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Monday, February 23, 2015

IRS to Hospitals: "Think Twice About Suing Low Income Patients For Unpaid Medical Bills"

Low income family at hospital

Most people who walk into a hospital needing medical care are not concerned or even aware whether the hospital is a for-profit or non-profit facility. There is a difference, one that low-income patients need to be aware of. Why? Because non-profit hospitals are supposed to be fair to low-income patients. But not all of them are.

Non-profit vs for-profit

According to Medicare, a nonprofit hospital is one that does not pay either state or local property taxes or federal income taxes because it is considered a charity who provides certain community benefits in accord with state and federal guidelines. A for-profit, or investor-owned, hospital means the facility is either owned by private investors or is owned publicly by shareholders and is part of a company that issues shares of stock to raise revenue to expand the hospital activities.

What this means to patients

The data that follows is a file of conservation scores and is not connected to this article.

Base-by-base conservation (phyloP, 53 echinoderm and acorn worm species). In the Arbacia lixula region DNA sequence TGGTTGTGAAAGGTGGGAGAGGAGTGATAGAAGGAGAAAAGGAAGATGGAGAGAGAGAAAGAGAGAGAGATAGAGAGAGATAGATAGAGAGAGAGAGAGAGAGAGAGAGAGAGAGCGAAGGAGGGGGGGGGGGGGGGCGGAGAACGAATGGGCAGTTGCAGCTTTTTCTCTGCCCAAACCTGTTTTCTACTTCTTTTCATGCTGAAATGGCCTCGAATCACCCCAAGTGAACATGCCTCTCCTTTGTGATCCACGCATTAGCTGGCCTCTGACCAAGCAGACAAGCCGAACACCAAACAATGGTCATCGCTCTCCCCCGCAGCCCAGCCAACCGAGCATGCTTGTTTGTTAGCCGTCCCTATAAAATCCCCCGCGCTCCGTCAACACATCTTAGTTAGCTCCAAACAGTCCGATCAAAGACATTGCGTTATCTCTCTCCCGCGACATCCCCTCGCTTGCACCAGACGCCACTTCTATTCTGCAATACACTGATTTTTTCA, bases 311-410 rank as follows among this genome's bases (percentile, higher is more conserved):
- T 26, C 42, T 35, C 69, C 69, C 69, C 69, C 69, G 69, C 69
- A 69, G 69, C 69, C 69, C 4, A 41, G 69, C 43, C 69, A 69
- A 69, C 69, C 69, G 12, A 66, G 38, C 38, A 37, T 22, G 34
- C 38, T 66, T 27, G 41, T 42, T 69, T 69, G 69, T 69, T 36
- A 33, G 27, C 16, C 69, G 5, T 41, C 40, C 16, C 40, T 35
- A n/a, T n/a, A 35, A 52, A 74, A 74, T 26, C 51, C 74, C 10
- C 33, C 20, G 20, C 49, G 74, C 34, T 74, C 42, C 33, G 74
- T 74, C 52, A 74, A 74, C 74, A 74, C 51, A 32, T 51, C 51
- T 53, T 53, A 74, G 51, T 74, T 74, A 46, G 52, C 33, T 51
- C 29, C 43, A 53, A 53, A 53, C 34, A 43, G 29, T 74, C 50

Non-profit hospitals are supposed to offer uncompensated health care to low-income patients. Low-income individuals and families who qualify can receive discounts of 50-90 percent, and even 100 percent. However, many non-profit hospitals have failed to offer financial assistance and even sued poor patients for hospital care expenses that should have been covered by the hospital. The good news is that the IRS is stepping in to do something about it.

Yes, the IRS is a friend to the low-income

The IRS is now taking a strong stand on these hospital practices and are requiring non-profit hospitals to do more in communicating financial aid programs to poor people who qualify for these discounts. This includes publishing more information on the Internet and posting more information in highly visible areas in hospitals where patients can see it.

If you are someone you know thinks they are qualified for discounts, the best thing to do is contact the hospital's billing department for policy information, a discount schedule, and an application.

For more information, visit www.truth-out.org/news/item/28607-new-irs-rules-for-nonprofit-hospitals-who-sue-patients#
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